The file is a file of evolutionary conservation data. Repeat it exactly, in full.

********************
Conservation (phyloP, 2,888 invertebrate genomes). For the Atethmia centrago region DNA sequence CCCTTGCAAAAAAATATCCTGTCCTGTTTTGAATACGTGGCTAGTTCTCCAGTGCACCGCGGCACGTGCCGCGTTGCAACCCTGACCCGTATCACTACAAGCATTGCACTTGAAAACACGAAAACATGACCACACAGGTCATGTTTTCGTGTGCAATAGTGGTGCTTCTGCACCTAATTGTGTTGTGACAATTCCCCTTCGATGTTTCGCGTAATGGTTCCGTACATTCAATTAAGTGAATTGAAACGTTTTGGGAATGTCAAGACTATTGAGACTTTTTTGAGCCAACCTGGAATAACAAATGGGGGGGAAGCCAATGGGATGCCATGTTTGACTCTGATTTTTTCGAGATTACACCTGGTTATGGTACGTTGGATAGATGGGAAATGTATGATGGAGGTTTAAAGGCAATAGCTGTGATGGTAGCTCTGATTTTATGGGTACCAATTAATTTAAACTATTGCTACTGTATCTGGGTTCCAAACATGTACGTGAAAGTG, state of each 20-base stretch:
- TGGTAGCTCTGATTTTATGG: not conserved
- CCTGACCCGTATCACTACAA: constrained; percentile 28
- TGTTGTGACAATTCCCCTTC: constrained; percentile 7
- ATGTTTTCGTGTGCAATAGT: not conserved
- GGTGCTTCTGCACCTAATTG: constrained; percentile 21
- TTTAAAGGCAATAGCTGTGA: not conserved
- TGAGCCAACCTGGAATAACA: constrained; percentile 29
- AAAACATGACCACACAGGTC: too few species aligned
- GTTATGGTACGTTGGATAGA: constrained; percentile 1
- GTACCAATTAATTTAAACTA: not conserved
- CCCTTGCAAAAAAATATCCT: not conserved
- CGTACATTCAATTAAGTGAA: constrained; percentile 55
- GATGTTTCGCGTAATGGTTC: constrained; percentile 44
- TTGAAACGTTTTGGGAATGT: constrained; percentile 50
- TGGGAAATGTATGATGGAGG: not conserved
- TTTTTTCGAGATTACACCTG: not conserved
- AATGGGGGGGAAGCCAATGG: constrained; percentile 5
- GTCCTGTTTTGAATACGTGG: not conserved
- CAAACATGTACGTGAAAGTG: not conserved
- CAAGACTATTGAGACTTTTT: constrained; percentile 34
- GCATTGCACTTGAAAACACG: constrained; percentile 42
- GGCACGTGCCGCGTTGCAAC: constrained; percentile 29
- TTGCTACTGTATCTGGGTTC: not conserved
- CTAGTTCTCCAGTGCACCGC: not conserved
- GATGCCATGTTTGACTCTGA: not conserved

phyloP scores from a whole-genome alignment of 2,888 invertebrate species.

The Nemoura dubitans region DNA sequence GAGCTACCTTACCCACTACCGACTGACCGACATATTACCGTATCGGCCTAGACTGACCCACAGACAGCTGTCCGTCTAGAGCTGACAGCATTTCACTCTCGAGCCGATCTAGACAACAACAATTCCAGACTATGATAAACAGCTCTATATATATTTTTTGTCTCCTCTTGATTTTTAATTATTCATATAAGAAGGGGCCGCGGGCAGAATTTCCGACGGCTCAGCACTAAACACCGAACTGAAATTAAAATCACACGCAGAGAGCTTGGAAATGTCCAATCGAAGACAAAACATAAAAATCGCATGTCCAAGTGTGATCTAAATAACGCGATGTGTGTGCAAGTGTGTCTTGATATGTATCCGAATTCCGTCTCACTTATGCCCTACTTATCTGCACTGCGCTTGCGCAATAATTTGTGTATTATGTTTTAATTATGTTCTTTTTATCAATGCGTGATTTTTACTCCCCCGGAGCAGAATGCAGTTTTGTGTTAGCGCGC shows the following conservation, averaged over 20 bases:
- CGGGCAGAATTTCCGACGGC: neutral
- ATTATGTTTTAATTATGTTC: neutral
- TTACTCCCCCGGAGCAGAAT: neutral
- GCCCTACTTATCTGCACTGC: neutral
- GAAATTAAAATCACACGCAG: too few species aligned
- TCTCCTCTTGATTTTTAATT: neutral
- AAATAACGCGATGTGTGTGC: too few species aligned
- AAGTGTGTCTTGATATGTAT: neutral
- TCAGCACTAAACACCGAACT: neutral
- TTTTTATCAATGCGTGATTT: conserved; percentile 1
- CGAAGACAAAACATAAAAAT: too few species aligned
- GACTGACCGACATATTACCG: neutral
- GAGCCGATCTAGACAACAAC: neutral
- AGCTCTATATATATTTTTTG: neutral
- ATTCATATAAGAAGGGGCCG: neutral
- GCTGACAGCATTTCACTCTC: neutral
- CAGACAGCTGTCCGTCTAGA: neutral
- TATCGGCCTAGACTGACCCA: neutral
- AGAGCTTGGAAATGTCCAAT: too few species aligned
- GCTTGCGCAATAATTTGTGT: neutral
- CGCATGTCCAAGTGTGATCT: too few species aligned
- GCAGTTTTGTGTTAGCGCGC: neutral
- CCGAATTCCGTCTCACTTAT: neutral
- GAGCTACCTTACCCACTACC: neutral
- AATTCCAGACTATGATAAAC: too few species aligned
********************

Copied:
Conservation (phyloP, 2,888 invertebrate genomes). For the Atethmia centrago region DNA sequence CCCTTGCAAAAAAATATCCTGTCCTGTTTTGAATACGTGGCTAGTTCTCCAGTGCACCGCGGCACGTGCCGCGTTGCAACCCTGACCCGTATCACTACAAGCATTGCACTTGAAAACACGAAAACATGACCACACAGGTCATGTTTTCGTGTGCAATAGTGGTGCTTCTGCACCTAATTGTGTTGTGACAATTCCCCTTCGATGTTTCGCGTAATGGTTCCGTACATTCAATTAAGTGAATTGAAACGTTTTGGGAATGTCAAGACTATTGAGACTTTTTTGAGCCAACCTGGAATAACAAATGGGGGGGAAGCCAATGGGATGCCATGTTTGACTCTGATTTTTTCGAGATTACACCTGGTTATGGTACGTTGGATAGATGGGAAATGTATGATGGAGGTTTAAAGGCAATAGCTGTGATGGTAGCTCTGATTTTATGGGTACCAATTAATTTAAACTATTGCTACTGTATCTGGGTTCCAAACATGTACGTGAAAGTG, state of each 20-base stretch:
- TGGTAGCTCTGATTTTATGG: not conserved
- CCTGACCCGTATCACTACAA: constrained; percentile 28
- TGTTGTGACAATTCCCCTTC: constrained; percentile 7
- ATGTTTTCGTGTGCAATAGT: not conserved
- GGTGCTTCTGCACCTAATTG: constrained; percentile 21
- TTTAAAGGCAATAGCTGTGA: not conserved
- TGAGCCAACCTGGAATAACA: constrained; percentile 29
- AAAACATGACCACACAGGTC: too few species aligned
- GTTATGGTACGTTGGATAGA: constrained; percentile 1
- GTACCAATTAATTTAAACTA: not conserved
- CCCTTGCAAAAAAATATCCT: not conserved
- CGTACATTCAATTAAGTGAA: constrained; percentile 55
- GATGTTTCGCGTAATGGTTC: constrained; percentile 44
- TTGAAACGTTTTGGGAATGT: constrained; percentile 50
- TGGGAAATGTATGATGGAGG: not conserved
- TTTTTTCGAGATTACACCTG: not conserved
- AATGGGGGGGAAGCCAATGG: constrained; percentile 5
- GTCCTGTTTTGAATACGTGG: not conserved
- CAAACATGTACGTGAAAGTG: not conserved
- CAAGACTATTGAGACTTTTT: constrained; percentile 34
- GCATTGCACTTGAAAACACG: constrained; percentile 42
- GGCACGTGCCGCGTTGCAAC: constrained; percentile 29
- TTGCTACTGTATCTGGGTTC: not conserved
- CTAGTTCTCCAGTGCACCGC: not conserved
- GATGCCATGTTTGACTCTGA: not conserved

phyloP scores from a whole-genome alignment of 2,888 invertebrate species.

The Nemoura dubitans region DNA sequence GAGCTACCTTACCCACTACCGACTGACCGACATATTACCGTATCGGCCTAGACTGACCCACAGACAGCTGTCCGTCTAGAGCTGACAGCATTTCACTCTCGAGCCGATCTAGACAACAACAATTCCAGACTATGATAAACAGCTCTATATATATTTTTTGTCTCCTCTTGATTTTTAATTATTCATATAAGAAGGGGCCGCGGGCAGAATTTCCGACGGCTCAGCACTAAACACCGAACTGAAATTAAAATCACACGCAGAGAGCTTGGAAATGTCCAATCGAAGACAAAACATAAAAATCGCATGTCCAAGTGTGATCTAAATAACGCGATGTGTGTGCAAGTGTGTCTTGATATGTATCCGAATTCCGTCTCACTTATGCCCTACTTATCTGCACTGCGCTTGCGCAATAATTTGTGTATTATGTTTTAATTATGTTCTTTTTATCAATGCGTGATTTTTACTCCCCCGGAGCAGAATGCAGTTTTGTGTTAGCGCGC shows the following conservation, averaged over 20 bases:
- CGGGCAGAATTTCCGACGGC: neutral
- ATTATGTTTTAATTATGTTC: neutral
- TTACTCCCCCGGAGCAGAAT: neutral
- GCCCTACTTATCTGCACTGC: neutral
- GAAATTAAAATCACACGCAG: too few species aligned
- TCTCCTCTTGATTTTTAATT: neutral
- AAATAACGCGATGTGTGTGC: too few species aligned
- AAGTGTGTCTTGATATGTAT: neutral
- TCAGCACTAAACACCGAACT: neutral
- TTTTTATCAATGCGTGATTT: conserved; percentile 1
- CGAAGACAAAACATAAAAAT: too few species aligned
- GACTGACCGACATATTACCG: neutral
- GAGCCGATCTAGACAACAAC: neutral
- AGCTCTATATATATTTTTTG: neutral
- ATTCATATAAGAAGGGGCCG: neutral
- GCTGACAGCATTTCACTCTC: neutral
- CAGACAGCTGTCCGTCTAGA: neutral
- TATCGGCCTAGACTGACCCA: neutral
- AGAGCTTGGAAATGTCCAAT: too few species aligned
- GCTTGCGCAATAATTTGTGT: neutral
- CGCATGTCCAAGTGTGATCT: too few species aligned
- GCAGTTTTGTGTTAGCGCGC: neutral
- CCGAATTCCGTCTCACTTAT: neutral
- GAGCTACCTTACCCACTACC: neutral
- AATTCCAGACTATGATAAAC: too few species aligned